Unfolding the truth about portable cots
When choosing a portable cot (or portacot), it can be hard to tell which ones have the important safety features and are also easy to set up and pack away. While there is a mandatory safety standard for all portable cots sold in Australia, we still find models that fail its requirements. Many fail the further tests set out in the more recent voluntary standard too. That's why we put them to the test. Here's how we do it.
CHOICE maintains a highly professional NATA-accredited laboratory and the vast majority of our product testing is done in-house. We are accredited to test to the Australian standard for portable cots, AS/NZS 2195, so our lab experts really do know when a portable cot is safe.
With so many to choose from, what makes us choose one portable cot to test over another? As with most of our product testing, our aim is to test the most popular brands and types on the market and what you are most likely to see in the retailers.
We survey manufacturers to find out about their range of products, we check market sales information and we also check for any member requests to test specific models. From this information we put together a final list that goes to our buyers. They then get onto retailers – online, by phone or the old-fashioned way of actually going into stores – and purchase each product, just as a normal consumer would. We do this so we can be sure they are the same as any consumer would find them and not 'tweaked' in any way.
The cots are assessed against the most current Australian standard for portable cots, AS/NZS 2195:2010, and also against the mandatory standard (which is based on a 1999 version of the standard). The 2010 version has some differences to previous versions of the standard, and we've also adjusted our scoring method, so results from previous tests are not directly comparable and the table doesn't contain any models tested to older versions of the standard.
We test the cots (and any supplied accessories, such as change tables and toys) for their safety performance, including:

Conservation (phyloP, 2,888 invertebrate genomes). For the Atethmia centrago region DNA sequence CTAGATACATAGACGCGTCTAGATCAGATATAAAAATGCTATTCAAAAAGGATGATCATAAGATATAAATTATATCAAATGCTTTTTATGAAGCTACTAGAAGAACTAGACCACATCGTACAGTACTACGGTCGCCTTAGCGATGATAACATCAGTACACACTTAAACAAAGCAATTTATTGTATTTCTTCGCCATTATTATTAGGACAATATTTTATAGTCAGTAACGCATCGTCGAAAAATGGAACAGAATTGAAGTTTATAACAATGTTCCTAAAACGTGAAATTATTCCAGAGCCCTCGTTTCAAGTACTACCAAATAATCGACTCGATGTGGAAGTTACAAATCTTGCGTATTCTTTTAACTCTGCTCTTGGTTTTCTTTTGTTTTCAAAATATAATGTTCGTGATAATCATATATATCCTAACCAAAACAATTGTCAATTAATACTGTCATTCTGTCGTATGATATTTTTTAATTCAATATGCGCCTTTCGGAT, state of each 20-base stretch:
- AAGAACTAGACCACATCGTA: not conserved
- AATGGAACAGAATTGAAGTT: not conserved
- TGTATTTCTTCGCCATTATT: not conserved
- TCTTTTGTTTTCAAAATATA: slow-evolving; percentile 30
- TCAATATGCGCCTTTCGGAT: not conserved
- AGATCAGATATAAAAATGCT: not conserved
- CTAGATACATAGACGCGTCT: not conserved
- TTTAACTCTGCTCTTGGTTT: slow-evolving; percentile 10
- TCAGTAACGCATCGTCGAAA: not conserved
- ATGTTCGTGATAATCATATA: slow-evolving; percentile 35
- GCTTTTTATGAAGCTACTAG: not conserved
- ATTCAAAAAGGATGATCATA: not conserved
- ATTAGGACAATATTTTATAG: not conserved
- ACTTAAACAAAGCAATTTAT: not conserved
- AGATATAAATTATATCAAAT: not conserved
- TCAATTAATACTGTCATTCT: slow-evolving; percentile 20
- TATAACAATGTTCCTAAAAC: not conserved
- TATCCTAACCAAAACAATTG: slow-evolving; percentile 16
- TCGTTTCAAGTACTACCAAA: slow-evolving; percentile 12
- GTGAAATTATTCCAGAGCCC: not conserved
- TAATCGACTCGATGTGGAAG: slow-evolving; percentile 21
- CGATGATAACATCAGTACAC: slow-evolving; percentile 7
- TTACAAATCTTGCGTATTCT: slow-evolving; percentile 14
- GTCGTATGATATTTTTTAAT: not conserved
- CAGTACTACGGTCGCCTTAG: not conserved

- Small objects which could become loose and pose a choking hazard
- Sharp corners, edges and points
- Breathable zones: portable cots must have breathable zones (i.e. mesh rather than solid material or non-breathable fabric) on all four sides and at sleeping level. This is to prevent suffocation if an infant happens to roll to the side. Some small or narrow strips of non-breathable areas are OK, such as at the corners.
- Sufficient depth: this is a strict condition to prevent a child falling from the cot
- Horizontal and vertical strength: we test if the cot's frame is sufficiently sturdy
- Stability: the cot mustn't tip or tilt too easily
- Wheels: any castors or wheels must have brakes and must not roll too easily, so that the cot can't be pushed out of place too easily
- Entrapment hazards between any moving components
- Head, limb and finger entrapments in openings
- Strangulation hazards from straps or other components
- The mattress must be firm and level enough to provide a safe sleeping surface (as per the Australian test method for mattresses AS/NZS 8811.1).
We also score the portable cots for their ease of use, including:
- Unpacking and setting up the cot, including any supplied accessories
- Folding it and packing it away (into the carry bag, where provided)
- The quality of the supplied instructions.
The overall score is made up of:
- Performance (70%)
- Ease of use (30%).
Performance and ease of use scores are based on the factors listed above in How we test. For performance, we score as follows:
- 100% – no failures
- 80% – only very minor failures
- 60-65% – at least one minor failure
- 40% or less – at least one major safety failure.
CHOICE has high quality NATA-accredited laboratories, with calibrated test equipment and lab staff who are skilled and accredited in wide range of product testing.
Ready to buy?
Check out our review of portable cots.